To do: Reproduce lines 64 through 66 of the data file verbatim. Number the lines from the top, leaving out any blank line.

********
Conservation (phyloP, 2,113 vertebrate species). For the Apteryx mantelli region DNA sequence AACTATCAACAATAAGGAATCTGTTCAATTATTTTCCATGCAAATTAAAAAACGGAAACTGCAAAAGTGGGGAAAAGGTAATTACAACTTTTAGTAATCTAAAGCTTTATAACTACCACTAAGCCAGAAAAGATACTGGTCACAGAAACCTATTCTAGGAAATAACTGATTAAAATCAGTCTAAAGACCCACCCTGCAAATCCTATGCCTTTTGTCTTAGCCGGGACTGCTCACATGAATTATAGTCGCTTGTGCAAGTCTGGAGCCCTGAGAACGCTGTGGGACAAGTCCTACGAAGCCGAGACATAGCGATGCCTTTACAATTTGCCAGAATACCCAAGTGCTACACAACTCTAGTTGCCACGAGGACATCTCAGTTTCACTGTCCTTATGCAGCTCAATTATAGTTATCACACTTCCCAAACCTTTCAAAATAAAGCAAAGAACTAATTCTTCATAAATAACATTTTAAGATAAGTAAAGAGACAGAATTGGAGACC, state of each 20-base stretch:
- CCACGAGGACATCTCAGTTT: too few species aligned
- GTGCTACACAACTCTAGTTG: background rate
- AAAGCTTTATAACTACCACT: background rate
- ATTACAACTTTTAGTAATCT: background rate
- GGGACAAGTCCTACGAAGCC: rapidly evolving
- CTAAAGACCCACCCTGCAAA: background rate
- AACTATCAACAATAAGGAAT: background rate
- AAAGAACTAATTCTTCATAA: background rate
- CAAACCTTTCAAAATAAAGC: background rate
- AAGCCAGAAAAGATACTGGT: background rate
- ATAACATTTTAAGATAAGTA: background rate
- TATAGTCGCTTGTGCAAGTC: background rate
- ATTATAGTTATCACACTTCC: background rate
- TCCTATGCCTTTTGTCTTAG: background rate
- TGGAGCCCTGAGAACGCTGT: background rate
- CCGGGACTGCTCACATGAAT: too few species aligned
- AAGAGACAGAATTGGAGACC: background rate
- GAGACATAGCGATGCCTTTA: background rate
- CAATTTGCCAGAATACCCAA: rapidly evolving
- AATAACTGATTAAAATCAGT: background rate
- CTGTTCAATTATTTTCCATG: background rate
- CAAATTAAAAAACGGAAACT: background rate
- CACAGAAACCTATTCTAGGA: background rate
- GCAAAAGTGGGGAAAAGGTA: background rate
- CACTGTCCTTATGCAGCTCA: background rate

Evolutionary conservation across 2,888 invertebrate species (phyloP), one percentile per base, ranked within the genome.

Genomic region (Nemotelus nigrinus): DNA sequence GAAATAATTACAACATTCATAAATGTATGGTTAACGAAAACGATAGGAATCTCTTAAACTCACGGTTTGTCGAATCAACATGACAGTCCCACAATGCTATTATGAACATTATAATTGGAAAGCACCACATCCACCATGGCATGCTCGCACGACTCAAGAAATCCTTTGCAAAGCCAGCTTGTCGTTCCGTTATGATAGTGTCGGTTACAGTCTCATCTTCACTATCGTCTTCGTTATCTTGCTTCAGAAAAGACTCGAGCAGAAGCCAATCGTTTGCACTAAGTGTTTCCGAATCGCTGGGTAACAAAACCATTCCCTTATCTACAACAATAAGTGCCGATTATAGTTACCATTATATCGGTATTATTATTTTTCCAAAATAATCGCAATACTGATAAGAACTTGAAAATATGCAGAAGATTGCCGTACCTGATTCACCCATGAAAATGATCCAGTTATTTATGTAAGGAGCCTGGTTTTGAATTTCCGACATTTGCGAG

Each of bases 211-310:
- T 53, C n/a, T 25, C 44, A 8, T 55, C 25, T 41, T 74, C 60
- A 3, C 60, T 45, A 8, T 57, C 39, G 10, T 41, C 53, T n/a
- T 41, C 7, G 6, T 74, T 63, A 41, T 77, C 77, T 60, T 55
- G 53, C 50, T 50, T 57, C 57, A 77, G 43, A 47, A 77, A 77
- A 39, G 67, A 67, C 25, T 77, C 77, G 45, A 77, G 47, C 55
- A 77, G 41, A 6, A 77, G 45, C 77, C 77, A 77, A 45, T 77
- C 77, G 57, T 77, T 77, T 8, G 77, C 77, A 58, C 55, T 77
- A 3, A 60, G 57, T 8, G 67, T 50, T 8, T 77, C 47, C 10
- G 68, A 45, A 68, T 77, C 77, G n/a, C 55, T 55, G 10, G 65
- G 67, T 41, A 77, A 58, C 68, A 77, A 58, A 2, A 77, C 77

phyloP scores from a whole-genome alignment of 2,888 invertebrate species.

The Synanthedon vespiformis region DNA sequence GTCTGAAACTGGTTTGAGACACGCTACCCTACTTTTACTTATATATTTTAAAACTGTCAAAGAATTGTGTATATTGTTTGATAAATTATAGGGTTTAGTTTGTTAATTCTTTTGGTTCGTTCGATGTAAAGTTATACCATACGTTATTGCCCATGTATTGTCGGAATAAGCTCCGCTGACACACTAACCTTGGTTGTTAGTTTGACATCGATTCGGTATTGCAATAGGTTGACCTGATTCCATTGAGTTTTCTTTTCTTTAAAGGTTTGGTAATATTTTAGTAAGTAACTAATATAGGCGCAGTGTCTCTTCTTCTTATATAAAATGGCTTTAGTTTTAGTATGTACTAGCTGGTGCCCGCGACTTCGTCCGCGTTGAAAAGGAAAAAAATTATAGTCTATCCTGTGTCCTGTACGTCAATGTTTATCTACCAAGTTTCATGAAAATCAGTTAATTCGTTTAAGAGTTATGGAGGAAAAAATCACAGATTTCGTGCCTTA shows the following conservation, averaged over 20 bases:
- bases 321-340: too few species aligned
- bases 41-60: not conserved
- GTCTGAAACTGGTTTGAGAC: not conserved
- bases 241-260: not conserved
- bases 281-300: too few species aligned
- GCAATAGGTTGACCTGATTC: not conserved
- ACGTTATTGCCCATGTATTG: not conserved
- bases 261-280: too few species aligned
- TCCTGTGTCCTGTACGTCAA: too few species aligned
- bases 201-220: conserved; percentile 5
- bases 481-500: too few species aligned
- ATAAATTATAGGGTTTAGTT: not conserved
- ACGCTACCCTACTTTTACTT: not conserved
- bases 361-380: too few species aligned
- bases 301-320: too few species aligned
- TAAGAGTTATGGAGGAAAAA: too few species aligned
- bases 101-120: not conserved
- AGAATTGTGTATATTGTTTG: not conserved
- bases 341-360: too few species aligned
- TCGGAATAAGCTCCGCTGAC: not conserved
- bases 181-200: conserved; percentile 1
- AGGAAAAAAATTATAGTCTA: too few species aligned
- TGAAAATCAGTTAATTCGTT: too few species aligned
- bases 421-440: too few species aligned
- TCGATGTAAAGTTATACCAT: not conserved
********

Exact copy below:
- TGAAAATCAGTTAATTCGTT: too few species aligned
- bases 421-440: too few species aligned
- TCGATGTAAAGTTATACCAT: not conserved